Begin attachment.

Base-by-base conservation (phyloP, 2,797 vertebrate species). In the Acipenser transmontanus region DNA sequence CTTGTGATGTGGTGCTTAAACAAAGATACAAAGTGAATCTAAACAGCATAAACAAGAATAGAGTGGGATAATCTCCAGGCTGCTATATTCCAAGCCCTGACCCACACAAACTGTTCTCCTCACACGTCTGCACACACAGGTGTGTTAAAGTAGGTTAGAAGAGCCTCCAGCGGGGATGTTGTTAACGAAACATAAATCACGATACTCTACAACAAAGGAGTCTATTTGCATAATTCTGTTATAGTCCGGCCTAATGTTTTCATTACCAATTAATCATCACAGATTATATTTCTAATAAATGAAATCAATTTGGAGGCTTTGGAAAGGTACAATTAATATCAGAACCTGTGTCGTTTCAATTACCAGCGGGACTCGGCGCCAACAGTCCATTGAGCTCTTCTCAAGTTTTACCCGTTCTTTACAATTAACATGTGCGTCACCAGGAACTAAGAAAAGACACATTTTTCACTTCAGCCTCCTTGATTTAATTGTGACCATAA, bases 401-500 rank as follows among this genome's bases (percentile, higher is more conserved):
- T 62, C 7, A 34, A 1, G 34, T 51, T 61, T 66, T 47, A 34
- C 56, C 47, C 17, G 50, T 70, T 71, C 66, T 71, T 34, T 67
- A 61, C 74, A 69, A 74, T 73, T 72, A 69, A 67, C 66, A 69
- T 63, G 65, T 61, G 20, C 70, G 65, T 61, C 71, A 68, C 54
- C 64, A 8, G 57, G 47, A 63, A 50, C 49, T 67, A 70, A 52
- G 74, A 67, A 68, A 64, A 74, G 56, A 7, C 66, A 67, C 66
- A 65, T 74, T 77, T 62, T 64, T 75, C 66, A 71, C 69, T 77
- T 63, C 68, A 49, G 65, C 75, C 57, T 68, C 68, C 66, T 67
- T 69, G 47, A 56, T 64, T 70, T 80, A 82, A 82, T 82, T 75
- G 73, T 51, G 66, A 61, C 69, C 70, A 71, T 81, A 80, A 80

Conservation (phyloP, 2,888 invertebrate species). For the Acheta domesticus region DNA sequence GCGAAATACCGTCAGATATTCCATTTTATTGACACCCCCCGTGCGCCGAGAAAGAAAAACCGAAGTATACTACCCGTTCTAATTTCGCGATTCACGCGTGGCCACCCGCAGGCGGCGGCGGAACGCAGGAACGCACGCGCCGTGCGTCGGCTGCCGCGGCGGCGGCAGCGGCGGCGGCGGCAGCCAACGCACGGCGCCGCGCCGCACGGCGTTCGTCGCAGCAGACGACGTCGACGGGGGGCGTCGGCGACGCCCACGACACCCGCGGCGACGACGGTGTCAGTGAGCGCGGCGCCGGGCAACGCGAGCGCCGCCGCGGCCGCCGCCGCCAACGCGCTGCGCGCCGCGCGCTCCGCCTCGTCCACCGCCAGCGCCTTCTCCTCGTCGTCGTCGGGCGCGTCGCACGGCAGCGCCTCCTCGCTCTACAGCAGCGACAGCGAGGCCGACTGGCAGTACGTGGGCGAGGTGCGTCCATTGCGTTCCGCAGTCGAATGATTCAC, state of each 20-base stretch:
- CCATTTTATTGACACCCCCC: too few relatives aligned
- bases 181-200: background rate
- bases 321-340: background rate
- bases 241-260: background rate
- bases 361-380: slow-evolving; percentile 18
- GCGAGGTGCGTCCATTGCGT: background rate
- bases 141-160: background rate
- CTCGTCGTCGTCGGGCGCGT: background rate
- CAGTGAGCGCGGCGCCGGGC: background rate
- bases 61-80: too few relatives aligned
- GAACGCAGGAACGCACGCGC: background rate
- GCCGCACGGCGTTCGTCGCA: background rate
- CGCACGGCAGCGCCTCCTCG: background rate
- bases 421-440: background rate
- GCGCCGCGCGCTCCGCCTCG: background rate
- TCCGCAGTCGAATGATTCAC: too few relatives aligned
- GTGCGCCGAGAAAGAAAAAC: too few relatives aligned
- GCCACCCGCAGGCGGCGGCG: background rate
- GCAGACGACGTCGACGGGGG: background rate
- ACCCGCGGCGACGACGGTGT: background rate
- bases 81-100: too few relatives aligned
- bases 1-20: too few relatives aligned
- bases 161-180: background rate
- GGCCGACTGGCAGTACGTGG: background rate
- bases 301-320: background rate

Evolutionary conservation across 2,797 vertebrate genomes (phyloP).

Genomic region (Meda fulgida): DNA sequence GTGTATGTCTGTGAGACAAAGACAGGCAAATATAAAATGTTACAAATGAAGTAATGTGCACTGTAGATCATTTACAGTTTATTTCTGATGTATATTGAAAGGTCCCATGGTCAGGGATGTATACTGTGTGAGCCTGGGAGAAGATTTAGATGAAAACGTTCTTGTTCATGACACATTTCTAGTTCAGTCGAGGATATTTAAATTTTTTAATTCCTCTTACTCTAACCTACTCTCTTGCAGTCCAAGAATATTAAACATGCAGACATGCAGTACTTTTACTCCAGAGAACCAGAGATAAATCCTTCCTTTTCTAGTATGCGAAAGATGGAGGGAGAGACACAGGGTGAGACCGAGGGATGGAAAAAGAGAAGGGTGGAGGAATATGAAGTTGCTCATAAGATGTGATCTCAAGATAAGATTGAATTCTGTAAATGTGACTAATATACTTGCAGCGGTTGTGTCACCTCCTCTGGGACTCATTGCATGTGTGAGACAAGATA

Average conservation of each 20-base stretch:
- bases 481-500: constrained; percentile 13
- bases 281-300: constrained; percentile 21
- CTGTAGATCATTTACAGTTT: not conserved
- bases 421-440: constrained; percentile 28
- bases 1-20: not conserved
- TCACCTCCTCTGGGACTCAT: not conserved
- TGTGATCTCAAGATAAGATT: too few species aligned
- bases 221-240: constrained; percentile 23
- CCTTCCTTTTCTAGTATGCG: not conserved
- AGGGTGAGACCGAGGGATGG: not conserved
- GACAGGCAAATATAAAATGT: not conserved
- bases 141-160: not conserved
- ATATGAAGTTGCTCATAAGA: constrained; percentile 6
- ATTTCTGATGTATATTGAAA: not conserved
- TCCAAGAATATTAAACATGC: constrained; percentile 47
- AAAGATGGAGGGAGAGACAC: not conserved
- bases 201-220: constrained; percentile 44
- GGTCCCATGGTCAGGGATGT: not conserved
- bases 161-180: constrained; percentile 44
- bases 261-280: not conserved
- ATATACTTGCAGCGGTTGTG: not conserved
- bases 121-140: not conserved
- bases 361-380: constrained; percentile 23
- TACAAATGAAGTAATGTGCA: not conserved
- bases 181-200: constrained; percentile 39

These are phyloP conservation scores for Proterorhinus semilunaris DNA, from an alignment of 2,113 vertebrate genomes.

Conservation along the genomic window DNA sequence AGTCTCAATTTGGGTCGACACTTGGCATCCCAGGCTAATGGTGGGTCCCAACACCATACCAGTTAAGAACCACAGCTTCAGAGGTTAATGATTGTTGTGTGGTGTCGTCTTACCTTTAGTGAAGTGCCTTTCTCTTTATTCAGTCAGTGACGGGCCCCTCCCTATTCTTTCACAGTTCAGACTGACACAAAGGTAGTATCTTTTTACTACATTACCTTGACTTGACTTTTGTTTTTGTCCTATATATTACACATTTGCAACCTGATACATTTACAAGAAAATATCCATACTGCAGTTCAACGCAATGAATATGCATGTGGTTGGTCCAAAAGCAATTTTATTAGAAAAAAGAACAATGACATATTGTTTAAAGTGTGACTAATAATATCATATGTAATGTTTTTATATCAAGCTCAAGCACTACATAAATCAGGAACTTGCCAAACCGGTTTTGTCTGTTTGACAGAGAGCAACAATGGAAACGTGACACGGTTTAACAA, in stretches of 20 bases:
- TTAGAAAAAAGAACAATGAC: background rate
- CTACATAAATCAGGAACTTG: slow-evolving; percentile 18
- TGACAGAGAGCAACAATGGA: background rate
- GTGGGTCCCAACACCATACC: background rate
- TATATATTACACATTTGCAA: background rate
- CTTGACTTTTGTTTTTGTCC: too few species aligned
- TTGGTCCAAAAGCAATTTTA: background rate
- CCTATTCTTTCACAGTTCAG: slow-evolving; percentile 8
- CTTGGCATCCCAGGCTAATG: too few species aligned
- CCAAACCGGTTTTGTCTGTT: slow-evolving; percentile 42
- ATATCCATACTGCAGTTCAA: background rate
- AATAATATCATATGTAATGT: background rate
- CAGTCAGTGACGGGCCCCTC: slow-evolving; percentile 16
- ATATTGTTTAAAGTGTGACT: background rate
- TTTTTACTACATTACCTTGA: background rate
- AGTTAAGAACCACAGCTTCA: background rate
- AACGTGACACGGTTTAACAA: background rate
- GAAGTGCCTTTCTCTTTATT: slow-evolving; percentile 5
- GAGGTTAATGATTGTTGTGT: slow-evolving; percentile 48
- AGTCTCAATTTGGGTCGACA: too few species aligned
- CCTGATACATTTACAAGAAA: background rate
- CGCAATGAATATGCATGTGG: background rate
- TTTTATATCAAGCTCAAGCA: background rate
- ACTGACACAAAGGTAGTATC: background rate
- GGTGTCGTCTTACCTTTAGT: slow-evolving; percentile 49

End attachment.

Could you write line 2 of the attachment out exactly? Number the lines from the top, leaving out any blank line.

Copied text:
- T 62, C 7, A 34, A 1, G 34, T 51, T 61, T 66, T 47, A 34